Thanks for the article.

  2. moore says:


    A few questions. What version of cordova are you running? Have you looked at the other variables–are they populated?

  3. Stéphane Péchard says:

    Here are what the other variables are for my sample:

    CORDOVA_VERSION: 3.4.0-0.1.0
    CORDOVA_HOOK: /tmp/Baz/hooks/after_prepare/1_env_plugins.js
    CORDOVA_CMDLINE: node /Users/stephane/Documents/produits/apache/cordova-3.4.0/cordova-cli/bin/cordova prepare –verbose

    I opened a dedicated issue with minimal steps to reproduce the bug:

    Hope it helps.


  4. Ross says:

    Thank you very much for this information.  I made a hook that helps to uglify a Cordova apps JavaScript/CSS when you run a prepare or build command.  I added it on GitHub here –

    I’m open for any suggestions.

  5. moore says:

    Hi Ross,

    Thanks for the pointer. What percentage size decrease are you typically seeing, and does this hook make debugging harder? Does it make sense for this hook to only run on production and staging builds, so that dev builds have more sensible debugging line numbers, etc.

    See hook two listed here:

    Other than that, nice work, and thanks for sharing!

  6. Ross says:

    Hey Dan,

    Thanks for the quick response and feedback. I notice that “uglifying” my JavaScript files has cut their size by a little over half. My largest angular controller JavaScript file pre-uglify is 5.2 KB and after build it is now 2.4 KB in size using my uglify hook. Check out this post here on the Ionic forums about compressed code –

    “Uglifying/minifying” does make debugging more difficult. In my hook I show how you can make it only run when building for release, take a look at line 7 currently in my script –

    I choose to uglify always partially because I want to make sure it doesn’t break anything and also to see how well it performs.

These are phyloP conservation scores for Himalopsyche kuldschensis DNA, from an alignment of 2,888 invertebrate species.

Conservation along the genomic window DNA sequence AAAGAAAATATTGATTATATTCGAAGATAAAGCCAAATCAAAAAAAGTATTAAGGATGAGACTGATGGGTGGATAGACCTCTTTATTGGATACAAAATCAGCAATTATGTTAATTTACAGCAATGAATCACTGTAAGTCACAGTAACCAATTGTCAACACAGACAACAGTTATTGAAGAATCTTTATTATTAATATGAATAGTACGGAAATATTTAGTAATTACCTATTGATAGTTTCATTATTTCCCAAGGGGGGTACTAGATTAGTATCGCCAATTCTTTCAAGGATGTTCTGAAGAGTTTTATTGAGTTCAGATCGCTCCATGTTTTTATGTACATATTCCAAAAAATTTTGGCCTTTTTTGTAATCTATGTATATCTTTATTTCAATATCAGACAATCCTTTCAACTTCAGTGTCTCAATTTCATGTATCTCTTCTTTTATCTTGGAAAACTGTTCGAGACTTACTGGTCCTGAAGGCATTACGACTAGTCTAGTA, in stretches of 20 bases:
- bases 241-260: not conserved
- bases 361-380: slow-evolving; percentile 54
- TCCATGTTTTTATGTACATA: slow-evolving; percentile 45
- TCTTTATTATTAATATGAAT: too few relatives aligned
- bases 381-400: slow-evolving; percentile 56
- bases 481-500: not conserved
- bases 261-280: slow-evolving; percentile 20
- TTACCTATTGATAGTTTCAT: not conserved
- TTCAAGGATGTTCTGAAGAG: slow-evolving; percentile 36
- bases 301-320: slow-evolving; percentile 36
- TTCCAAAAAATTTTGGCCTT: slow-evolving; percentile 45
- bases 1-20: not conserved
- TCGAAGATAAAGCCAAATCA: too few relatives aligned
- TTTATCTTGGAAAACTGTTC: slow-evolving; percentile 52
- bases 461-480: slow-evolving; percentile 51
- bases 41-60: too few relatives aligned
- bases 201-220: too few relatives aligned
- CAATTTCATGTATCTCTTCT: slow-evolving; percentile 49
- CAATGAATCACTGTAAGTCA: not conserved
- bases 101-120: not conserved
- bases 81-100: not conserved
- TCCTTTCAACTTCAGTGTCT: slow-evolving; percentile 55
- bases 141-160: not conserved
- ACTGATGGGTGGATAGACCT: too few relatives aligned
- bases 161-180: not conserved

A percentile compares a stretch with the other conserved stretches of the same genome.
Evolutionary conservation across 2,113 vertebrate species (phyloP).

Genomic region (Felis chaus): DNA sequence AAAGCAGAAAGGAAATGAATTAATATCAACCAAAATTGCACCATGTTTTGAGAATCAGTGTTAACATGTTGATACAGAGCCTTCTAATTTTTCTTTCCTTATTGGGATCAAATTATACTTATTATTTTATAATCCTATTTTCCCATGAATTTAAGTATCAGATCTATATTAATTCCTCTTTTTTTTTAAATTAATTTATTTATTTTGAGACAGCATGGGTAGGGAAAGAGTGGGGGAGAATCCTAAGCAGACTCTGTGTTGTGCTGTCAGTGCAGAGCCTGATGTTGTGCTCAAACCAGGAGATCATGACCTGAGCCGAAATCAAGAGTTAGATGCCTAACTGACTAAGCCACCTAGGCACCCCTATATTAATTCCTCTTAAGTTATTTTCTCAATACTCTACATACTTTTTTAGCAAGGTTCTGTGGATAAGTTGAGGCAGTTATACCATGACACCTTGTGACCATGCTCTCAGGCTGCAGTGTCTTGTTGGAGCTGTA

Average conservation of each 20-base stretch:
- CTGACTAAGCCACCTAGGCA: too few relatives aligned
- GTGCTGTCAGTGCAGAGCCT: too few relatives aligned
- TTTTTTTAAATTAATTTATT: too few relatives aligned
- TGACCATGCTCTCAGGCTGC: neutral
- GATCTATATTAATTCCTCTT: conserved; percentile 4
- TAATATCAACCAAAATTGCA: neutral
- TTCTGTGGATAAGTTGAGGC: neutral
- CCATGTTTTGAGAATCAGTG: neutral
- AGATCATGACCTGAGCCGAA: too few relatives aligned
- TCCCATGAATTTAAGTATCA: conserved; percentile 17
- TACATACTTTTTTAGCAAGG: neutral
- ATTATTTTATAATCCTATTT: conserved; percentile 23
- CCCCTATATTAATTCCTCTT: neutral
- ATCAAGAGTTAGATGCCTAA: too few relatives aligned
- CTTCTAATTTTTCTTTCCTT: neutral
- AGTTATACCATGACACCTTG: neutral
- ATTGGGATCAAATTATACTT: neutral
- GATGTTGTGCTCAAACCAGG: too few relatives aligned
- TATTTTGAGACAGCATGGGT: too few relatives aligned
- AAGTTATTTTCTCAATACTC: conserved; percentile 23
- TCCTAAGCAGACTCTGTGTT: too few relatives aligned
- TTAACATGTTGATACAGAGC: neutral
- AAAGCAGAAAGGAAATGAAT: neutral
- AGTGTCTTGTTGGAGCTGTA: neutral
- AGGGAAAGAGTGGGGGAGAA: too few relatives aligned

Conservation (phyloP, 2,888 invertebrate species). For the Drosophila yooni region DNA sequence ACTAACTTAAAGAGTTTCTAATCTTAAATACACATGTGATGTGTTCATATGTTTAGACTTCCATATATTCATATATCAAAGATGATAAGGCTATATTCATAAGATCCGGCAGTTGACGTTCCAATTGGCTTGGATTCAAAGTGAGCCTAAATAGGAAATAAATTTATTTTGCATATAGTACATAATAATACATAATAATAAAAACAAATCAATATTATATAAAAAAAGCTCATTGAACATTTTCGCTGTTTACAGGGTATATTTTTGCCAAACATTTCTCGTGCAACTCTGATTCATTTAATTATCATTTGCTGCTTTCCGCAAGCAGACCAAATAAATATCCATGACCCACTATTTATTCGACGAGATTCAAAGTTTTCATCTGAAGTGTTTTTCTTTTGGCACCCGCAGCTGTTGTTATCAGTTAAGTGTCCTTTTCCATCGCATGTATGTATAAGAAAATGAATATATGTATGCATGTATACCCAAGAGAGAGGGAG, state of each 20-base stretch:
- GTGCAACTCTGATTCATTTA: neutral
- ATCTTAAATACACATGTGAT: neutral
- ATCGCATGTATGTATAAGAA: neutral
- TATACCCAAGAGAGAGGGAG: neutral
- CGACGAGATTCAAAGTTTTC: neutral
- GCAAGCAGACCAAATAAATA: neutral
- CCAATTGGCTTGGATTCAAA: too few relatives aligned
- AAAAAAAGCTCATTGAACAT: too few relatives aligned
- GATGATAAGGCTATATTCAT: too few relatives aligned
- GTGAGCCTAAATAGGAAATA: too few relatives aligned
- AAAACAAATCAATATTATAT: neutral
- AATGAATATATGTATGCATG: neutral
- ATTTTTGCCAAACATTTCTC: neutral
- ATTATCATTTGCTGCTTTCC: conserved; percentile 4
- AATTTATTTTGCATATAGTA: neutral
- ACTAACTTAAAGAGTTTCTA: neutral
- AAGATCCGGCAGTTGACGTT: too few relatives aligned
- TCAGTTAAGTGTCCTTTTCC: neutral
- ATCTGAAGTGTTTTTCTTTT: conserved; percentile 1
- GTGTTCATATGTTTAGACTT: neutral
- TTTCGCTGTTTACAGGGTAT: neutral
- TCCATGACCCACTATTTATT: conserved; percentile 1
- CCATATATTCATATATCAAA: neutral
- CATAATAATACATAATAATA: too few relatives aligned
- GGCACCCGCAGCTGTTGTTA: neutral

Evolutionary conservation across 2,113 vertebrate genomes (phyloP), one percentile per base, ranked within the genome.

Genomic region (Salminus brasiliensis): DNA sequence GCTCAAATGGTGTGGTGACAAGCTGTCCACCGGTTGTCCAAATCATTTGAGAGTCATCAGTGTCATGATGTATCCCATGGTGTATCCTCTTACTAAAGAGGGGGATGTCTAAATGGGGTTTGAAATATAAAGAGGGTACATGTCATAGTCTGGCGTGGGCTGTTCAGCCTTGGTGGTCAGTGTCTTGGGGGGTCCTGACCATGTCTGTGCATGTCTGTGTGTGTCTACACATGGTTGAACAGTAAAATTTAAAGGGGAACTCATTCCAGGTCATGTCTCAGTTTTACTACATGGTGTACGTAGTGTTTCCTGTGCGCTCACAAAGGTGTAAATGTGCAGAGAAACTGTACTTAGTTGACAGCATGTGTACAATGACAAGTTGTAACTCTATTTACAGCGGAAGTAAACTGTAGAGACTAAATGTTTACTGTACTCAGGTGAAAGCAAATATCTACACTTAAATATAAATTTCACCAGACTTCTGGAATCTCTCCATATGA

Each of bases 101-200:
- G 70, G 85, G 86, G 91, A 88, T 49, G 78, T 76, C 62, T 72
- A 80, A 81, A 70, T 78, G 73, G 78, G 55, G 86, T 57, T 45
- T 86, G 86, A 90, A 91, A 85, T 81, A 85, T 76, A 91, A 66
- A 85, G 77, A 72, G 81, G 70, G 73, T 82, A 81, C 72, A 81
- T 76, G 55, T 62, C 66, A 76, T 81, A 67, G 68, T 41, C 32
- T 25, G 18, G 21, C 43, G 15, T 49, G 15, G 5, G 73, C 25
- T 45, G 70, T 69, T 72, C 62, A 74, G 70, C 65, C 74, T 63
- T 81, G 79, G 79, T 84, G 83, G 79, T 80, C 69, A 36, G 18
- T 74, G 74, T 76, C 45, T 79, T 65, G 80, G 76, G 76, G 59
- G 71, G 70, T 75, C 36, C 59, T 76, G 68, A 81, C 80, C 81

One benefit to “uglifying” your scripts is that it makes it more difficult to reverse engineer. Many people know how easy it is to reverse engineer a Cordova application and “uglifying” your scripts is certainly better than leaving them untouched for a production app. Here is an excellent post about this dilemma –

    My uglify hook doesn’t obfuscate your scripts nearly like the methods described in the post above but it is better than “letting it all hang out” like I have seen many production Cordova apps do :~)

  7. Ross says:

    I have just gotten bit by always “uglifying/minifying”. I’d like to change my stance on this now, lol. When I test using ripple I don’t uglify but I go back and forth when testing on the device. I’m kind of shocked that there is such a noticeable difference in performance on devices.

    Do you think concatenating all JavaScript files into one will be of benefit? I’m working on an Ionic app right now that has gotten fairly large and I’ve separated all my controllers into individual files. It might be best to create a process that combines all of them.

  8. moore says:

    Ross, I don’t know if concatenating all the javascript files will have a benefit–since it is a Cordova application, all assets are pulled from the filesystem, so there’s no benefit in turns of fewer network connections.  I guess you’ll have to run some benchmarks.  Please let us know what works.

Comments are closed.